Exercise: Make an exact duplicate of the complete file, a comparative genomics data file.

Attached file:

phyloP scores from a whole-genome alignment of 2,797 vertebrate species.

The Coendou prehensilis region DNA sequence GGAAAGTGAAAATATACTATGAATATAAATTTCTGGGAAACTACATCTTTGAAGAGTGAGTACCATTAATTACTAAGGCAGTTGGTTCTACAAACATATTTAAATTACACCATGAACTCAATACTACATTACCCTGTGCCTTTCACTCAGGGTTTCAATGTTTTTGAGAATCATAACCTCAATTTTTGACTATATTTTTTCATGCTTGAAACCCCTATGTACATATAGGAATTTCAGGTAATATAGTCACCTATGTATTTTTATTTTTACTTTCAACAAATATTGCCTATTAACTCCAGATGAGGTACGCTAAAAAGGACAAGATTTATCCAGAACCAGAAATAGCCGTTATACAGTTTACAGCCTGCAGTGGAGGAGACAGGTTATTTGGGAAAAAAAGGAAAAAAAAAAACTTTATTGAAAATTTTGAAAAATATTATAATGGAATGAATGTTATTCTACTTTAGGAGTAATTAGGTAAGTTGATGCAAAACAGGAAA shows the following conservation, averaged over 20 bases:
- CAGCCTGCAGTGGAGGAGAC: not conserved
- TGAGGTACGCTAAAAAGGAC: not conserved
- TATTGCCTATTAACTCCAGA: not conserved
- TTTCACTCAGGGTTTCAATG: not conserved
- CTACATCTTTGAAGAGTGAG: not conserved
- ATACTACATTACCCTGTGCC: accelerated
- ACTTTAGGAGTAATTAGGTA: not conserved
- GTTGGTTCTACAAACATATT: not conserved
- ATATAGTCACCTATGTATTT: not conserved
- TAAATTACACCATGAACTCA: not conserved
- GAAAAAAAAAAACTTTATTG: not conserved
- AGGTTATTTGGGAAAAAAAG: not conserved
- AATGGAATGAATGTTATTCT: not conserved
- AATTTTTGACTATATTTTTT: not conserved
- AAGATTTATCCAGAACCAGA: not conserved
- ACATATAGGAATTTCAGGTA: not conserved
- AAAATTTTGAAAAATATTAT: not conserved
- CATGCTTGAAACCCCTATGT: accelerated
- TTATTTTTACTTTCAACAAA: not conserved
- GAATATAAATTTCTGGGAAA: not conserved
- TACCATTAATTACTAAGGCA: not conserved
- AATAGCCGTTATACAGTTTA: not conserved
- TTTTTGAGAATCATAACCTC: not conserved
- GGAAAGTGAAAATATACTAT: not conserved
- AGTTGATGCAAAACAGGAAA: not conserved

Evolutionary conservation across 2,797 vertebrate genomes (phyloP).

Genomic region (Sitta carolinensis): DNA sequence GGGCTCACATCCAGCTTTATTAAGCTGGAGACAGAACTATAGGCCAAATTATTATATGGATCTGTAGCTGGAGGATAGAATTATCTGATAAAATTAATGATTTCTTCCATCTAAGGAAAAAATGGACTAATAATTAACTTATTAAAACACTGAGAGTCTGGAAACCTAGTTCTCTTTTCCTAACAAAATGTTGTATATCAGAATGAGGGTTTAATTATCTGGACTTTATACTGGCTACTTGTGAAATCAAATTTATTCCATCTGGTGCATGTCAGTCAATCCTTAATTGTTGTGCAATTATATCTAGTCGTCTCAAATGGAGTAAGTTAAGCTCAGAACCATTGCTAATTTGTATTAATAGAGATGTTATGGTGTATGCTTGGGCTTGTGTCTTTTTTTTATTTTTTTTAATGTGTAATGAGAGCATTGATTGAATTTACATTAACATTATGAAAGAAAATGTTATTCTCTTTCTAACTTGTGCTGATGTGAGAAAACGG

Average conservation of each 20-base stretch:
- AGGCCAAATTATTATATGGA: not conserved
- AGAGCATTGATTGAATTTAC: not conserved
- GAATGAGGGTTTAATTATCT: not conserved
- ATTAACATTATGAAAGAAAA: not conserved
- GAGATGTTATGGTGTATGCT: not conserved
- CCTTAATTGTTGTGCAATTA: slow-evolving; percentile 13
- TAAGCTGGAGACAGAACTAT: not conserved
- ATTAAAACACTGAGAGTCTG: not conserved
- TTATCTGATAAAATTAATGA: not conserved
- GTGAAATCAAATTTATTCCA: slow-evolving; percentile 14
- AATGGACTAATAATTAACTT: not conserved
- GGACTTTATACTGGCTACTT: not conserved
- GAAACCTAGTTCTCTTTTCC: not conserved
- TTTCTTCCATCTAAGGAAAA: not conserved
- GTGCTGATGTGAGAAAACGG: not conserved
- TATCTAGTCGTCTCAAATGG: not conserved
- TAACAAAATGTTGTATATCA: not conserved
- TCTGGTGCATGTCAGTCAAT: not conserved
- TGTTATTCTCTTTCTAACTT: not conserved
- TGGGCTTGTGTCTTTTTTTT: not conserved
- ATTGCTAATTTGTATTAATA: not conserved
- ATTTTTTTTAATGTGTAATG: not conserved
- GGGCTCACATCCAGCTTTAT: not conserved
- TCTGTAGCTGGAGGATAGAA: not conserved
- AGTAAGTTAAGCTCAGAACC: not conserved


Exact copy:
phyloP scores from a whole-genome alignment of 2,797 vertebrate species.

The Coendou prehensilis region DNA sequence GGAAAGTGAAAATATACTATGAATATAAATTTCTGGGAAACTACATCTTTGAAGAGTGAGTACCATTAATTACTAAGGCAGTTGGTTCTACAAACATATTTAAATTACACCATGAACTCAATACTACATTACCCTGTGCCTTTCACTCAGGGTTTCAATGTTTTTGAGAATCATAACCTCAATTTTTGACTATATTTTTTCATGCTTGAAACCCCTATGTACATATAGGAATTTCAGGTAATATAGTCACCTATGTATTTTTATTTTTACTTTCAACAAATATTGCCTATTAACTCCAGATGAGGTACGCTAAAAAGGACAAGATTTATCCAGAACCAGAAATAGCCGTTATACAGTTTACAGCCTGCAGTGGAGGAGACAGGTTATTTGGGAAAAAAAGGAAAAAAAAAAACTTTATTGAAAATTTTGAAAAATATTATAATGGAATGAATGTTATTCTACTTTAGGAGTAATTAGGTAAGTTGATGCAAAACAGGAAA shows the following conservation, averaged over 20 bases:
- CAGCCTGCAGTGGAGGAGAC: not conserved
- TGAGGTACGCTAAAAAGGAC: not conserved
- TATTGCCTATTAACTCCAGA: not conserved
- TTTCACTCAGGGTTTCAATG: not conserved
- CTACATCTTTGAAGAGTGAG: not conserved
- ATACTACATTACCCTGTGCC: accelerated
- ACTTTAGGAGTAATTAGGTA: not conserved
- GTTGGTTCTACAAACATATT: not conserved
- ATATAGTCACCTATGTATTT: not conserved
- TAAATTACACCATGAACTCA: not conserved
- GAAAAAAAAAAACTTTATTG: not conserved
- AGGTTATTTGGGAAAAAAAG: not conserved
- AATGGAATGAATGTTATTCT: not conserved
- AATTTTTGACTATATTTTTT: not conserved
- AAGATTTATCCAGAACCAGA: not conserved
- ACATATAGGAATTTCAGGTA: not conserved
- AAAATTTTGAAAAATATTAT: not conserved
- CATGCTTGAAACCCCTATGT: accelerated
- TTATTTTTACTTTCAACAAA: not conserved
- GAATATAAATTTCTGGGAAA: not conserved
- TACCATTAATTACTAAGGCA: not conserved
- AATAGCCGTTATACAGTTTA: not conserved
- TTTTTGAGAATCATAACCTC: not conserved
- GGAAAGTGAAAATATACTAT: not conserved
- AGTTGATGCAAAACAGGAAA: not conserved

Evolutionary conservation across 2,797 vertebrate genomes (phyloP).

Genomic region (Sitta carolinensis): DNA sequence GGGCTCACATCCAGCTTTATTAAGCTGGAGACAGAACTATAGGCCAAATTATTATATGGATCTGTAGCTGGAGGATAGAATTATCTGATAAAATTAATGATTTCTTCCATCTAAGGAAAAAATGGACTAATAATTAACTTATTAAAACACTGAGAGTCTGGAAACCTAGTTCTCTTTTCCTAACAAAATGTTGTATATCAGAATGAGGGTTTAATTATCTGGACTTTATACTGGCTACTTGTGAAATCAAATTTATTCCATCTGGTGCATGTCAGTCAATCCTTAATTGTTGTGCAATTATATCTAGTCGTCTCAAATGGAGTAAGTTAAGCTCAGAACCATTGCTAATTTGTATTAATAGAGATGTTATGGTGTATGCTTGGGCTTGTGTCTTTTTTTTATTTTTTTTAATGTGTAATGAGAGCATTGATTGAATTTACATTAACATTATGAAAGAAAATGTTATTCTCTTTCTAACTTGTGCTGATGTGAGAAAACGG

Average conservation of each 20-base stretch:
- AGGCCAAATTATTATATGGA: not conserved
- AGAGCATTGATTGAATTTAC: not conserved
- GAATGAGGGTTTAATTATCT: not conserved
- ATTAACATTATGAAAGAAAA: not conserved
- GAGATGTTATGGTGTATGCT: not conserved
- CCTTAATTGTTGTGCAATTA: slow-evolving; percentile 13
- TAAGCTGGAGACAGAACTAT: not conserved
- ATTAAAACACTGAGAGTCTG: not conserved
- TTATCTGATAAAATTAATGA: not conserved
- GTGAAATCAAATTTATTCCA: slow-evolving; percentile 14
- AATGGACTAATAATTAACTT: not conserved
- GGACTTTATACTGGCTACTT: not conserved
- GAAACCTAGTTCTCTTTTCC: not conserved
- TTTCTTCCATCTAAGGAAAA: not conserved
- GTGCTGATGTGAGAAAACGG: not conserved
- TATCTAGTCGTCTCAAATGG: not conserved
- TAACAAAATGTTGTATATCA: not conserved
- TCTGGTGCATGTCAGTCAAT: not conserved
- TGTTATTCTCTTTCTAACTT: not conserved
- TGGGCTTGTGTCTTTTTTTT: not conserved
- ATTGCTAATTTGTATTAATA: not conserved
- ATTTTTTTTAATGTGTAATG: not conserved
- GGGCTCACATCCAGCTTTAT: not conserved
- TCTGTAGCTGGAGGATAGAA: not conserved
- AGTAAGTTAAGCTCAGAACC: not conserved